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these instruments deal rather strongly with the drugs within the purview and that includes marijuana. name a few pretty well-known examples, the general provisions of the 1961 convention enjoined upon the party an obligation to take all such methods needed to limit drugs including marijuana to scientific and medical purposes. so-called penal provisions which obligates the parties to punch most forms of marijuana activity. 1998 goes further in this regard and explicitly requires the criminalization of many forms of drug activity, again marijuana counts as a drug. now it is true that there's kind of a legal debate in the margins about exactly what that might mean for the united states, which has conditionally tolerated the creation and washington states, colorado markets for legal marijuana. there are two claims. one is that there's policy
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flexibility in the treaties that the united states insensitive to the so-called whole memo issued by the deputy attorney general that united states can pick and choose its enforcement priorities and provided that those don't get offended and a consort of see what happens with marijuana. is also a broader policy, namely, the treaties have broad objectives ensuring access to critical medicine, for example, and that the trees give a lot of discretion to figure out how to achieve this objective. the idea in summary words is those objectives are consistent or not inconsistent with a condition of toleration for marijuana. the united states is paired of his argument with kind of a long-term vision. that vision is that the treaties shouldn't be changed. they are as good as they are. and that all the international community should come together in a discussion and agreed on a way to live within them while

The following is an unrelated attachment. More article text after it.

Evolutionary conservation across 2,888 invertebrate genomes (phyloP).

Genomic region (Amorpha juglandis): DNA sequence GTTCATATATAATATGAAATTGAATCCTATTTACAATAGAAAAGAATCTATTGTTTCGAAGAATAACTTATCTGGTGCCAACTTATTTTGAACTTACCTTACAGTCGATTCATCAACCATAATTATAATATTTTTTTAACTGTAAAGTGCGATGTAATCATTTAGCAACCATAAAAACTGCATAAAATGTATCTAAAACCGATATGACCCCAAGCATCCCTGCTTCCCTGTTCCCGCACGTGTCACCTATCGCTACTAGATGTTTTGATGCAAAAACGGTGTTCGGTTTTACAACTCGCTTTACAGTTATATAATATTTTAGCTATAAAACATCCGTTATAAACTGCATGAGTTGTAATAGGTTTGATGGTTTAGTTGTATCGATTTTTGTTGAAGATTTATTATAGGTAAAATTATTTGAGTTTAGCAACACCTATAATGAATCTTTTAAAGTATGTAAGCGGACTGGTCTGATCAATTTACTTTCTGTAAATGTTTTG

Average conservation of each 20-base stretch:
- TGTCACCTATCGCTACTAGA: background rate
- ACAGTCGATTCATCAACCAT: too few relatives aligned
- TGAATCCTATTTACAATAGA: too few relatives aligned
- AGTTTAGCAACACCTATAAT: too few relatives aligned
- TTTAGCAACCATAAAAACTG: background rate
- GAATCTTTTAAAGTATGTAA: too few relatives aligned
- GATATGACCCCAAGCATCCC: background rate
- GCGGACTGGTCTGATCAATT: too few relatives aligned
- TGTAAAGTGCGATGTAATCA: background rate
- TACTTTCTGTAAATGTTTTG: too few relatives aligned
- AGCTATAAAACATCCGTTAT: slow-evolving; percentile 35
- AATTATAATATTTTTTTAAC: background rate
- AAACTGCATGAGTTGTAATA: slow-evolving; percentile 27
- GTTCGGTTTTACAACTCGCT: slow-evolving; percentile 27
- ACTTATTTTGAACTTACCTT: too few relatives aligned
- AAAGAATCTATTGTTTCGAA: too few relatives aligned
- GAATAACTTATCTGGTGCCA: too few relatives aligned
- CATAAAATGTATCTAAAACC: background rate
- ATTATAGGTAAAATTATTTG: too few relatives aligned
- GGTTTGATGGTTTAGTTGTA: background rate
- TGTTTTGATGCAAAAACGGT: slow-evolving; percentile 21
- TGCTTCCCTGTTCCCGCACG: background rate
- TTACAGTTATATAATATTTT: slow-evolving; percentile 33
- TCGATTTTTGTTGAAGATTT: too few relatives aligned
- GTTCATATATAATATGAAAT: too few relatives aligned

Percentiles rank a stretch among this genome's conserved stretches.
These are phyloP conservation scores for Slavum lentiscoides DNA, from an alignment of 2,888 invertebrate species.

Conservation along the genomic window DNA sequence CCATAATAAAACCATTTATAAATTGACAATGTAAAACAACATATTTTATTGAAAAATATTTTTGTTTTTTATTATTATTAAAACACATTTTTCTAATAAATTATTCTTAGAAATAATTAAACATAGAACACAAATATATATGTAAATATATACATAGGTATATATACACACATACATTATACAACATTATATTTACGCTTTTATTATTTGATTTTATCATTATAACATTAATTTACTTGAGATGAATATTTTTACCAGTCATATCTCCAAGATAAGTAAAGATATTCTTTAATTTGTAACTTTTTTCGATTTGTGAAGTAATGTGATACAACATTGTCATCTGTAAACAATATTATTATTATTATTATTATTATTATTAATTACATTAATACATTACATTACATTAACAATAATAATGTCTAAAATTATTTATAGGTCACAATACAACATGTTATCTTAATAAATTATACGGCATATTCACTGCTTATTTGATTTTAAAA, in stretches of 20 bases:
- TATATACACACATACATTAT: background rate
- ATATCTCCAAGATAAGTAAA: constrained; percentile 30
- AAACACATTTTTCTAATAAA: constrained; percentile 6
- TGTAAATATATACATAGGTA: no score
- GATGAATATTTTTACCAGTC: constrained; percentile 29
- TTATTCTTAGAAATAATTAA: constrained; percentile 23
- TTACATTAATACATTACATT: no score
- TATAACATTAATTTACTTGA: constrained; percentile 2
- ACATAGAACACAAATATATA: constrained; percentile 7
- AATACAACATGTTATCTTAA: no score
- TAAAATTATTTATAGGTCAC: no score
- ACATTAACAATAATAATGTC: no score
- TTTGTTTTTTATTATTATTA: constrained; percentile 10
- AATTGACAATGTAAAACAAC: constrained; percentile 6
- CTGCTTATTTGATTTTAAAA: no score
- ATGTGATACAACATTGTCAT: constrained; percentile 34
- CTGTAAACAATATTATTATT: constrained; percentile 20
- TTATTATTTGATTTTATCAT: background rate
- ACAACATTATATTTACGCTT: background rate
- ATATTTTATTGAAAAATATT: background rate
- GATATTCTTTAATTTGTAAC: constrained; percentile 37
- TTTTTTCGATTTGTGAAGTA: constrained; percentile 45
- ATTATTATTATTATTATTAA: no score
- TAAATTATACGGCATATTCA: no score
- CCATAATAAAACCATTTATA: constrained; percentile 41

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accommodating changes to the drug policy, marijuana. the core of this is to say these are living documents that need to be reinterpreted from time to time. we should figure out their space, we can all a comment about. that's essentially what the assistant secretary is saying there. that's the u.s. position in a nutshell. one of the downsides? in the short term this probably makemake some pragmatic sense. the world a lot of good options for the united states. a lawsuit found on preemption, on the doctrine of federal statutes -- it was not economically a very smart idea to just and a trove into washington, colorado and shut the whole thing down. there's kind of a lease battle alternative, difficult choice, major kind and play there that
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doesn't explain. there's also the prospect of marijuana legalization a network and ago badly. the trajectory may be reversed and if that happens the u.s. position is going to look pretty astute in the rearview mirror, that by policy, singh was going to happen and then waiting for the thing to point out, well, it didn't require any big adjustments to international treaties. the downside though is that it might work. marijuana legalization might go forward and might go forward smartly. and that he that it's going to be, there's already tension between u.s. position and the treaties. i think it's safe to say but that will only grow more acute when the legal arguments get less and less persuasive. that is why in a piece of junk that i've written we think treaty reform should be on the table and not off the table presumptively. because if the united states can claim policy flexibility in the treaty, for so long as it needs to, and the treaty partners are
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entitled to no less. i don't mean to be alarmist by saying this but that holds true not really in the drug treaty but other regimes with the u.s. as interest in compliance. most people would agree we do not want vladimir putin in the business of claiming unilateral flexibility with nuclear weapons or something. that's an example i used to illustrate the point. i don't mean to be an alarmist by. but that is the u.s. view, in my appraisal of it in so many words. i want to stop there because i don't want to take up too much time. i will pass it on to morton. >> thanks. thanks to brookings for this opportunity. i want to make three basic points. first, a little bit of history to the conventions that were also introduced and specifically dubious nature of how cannabis interest into the system, and secondly to show the wide